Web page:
Every single one of you has likely experienced this scenario: you're having dinner or drinks with some colleagues or friends when one of them gets an alert on their phone. While your friend is replying, you remember that you need to check your email, so you whip out your phone as well.
Before long, the entire table has their heads down and their focus on their smartphones — instead of on each other, the forgotten conversation, or the waitress attempting to get your orders.
It's hard these days to know when the line has been crossed from being always available to being always slightly rude. With all the gadgets clamoring for our attention day and night, it's easy to get distracted by our devices, especially when they're rarely out of reach. Some people don't mind this tech invasion, but many of us are starting to miss being able to spend time together without a constant stream of interruptions. For those of us who are trying to get the upper hand on our phone habits, there's a handy dinner game called the Phone Stack to test your resolve.
It works like this: when each guest arrives at the table, they place their phone face down in the center of the table, where they will remain for the entire meal. No matter how much they ring, bleep, or ping with missed calls or text messages, the phones stay in the pile because (and here is the genius of the game) if you pick up your phone, you're also picking up the tab. Yep, that's right — answering your phone in the middle of dinner now has consequences aside from just getting dirty looks from the next table.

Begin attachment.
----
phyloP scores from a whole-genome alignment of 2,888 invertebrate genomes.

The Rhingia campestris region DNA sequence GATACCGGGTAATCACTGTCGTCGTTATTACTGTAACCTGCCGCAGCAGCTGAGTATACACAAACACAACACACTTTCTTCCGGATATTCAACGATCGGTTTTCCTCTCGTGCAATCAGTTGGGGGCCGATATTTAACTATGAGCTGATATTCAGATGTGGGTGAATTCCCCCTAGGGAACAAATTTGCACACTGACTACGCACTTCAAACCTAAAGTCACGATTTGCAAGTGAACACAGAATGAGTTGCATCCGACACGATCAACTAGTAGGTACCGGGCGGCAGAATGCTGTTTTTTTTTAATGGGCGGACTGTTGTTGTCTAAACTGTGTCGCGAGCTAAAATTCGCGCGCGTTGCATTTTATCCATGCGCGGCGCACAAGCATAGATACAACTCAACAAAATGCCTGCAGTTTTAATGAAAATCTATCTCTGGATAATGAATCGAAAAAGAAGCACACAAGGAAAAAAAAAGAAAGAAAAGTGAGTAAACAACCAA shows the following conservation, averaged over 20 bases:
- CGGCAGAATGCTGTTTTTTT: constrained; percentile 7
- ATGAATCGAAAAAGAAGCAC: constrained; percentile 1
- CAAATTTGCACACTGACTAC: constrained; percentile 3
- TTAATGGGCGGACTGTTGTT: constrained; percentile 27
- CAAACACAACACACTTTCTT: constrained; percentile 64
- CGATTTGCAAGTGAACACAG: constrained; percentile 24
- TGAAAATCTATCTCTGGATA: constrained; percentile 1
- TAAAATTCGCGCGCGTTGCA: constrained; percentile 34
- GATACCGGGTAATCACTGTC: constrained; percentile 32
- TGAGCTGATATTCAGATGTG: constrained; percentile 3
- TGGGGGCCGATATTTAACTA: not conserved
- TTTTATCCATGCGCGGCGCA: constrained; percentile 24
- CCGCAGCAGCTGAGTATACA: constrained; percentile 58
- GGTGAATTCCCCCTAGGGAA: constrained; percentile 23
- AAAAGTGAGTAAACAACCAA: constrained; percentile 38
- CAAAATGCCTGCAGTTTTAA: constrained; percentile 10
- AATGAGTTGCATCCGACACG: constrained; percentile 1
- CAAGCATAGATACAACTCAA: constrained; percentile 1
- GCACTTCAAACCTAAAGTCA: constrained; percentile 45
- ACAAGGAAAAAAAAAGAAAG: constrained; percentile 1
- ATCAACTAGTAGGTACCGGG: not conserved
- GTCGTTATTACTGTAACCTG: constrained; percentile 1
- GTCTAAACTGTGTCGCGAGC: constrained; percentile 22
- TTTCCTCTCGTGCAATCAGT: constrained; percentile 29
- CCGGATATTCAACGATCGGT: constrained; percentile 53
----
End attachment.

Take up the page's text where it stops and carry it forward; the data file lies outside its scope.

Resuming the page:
Now, it should be said that this handy bit of social engineering is likely to meet with resistance from the tech-addicted, but the fact is we often ignore the the rules of common courtesy when it comes to our mobile phones. The Phone Stack is simply a game among friends, based on the idea that you genuinely enjoy everyone's company and care enough to give them your undivided attention. The game can be played at home as well; during dinner parties the first to pick up their mobile may be responsible for the dishes, for example.
It's good to keep in mind that there is no reason the rules can't be amended. For example, your on-call EMT friend who also has a pregnant wife a few days away from delivery? Maybe he can leave his phone face up to make sure none of the incoming messages is a true emergency. Everyone else at the table, however, will just have to resist the impulse to give in to temptation and check in on Foursquare, post photos of the food to Facebook, or update Twitter. Unless, of course, you're feeling generous. Then by all means, pick up that call.
Read More: The Phone Stack on Kempt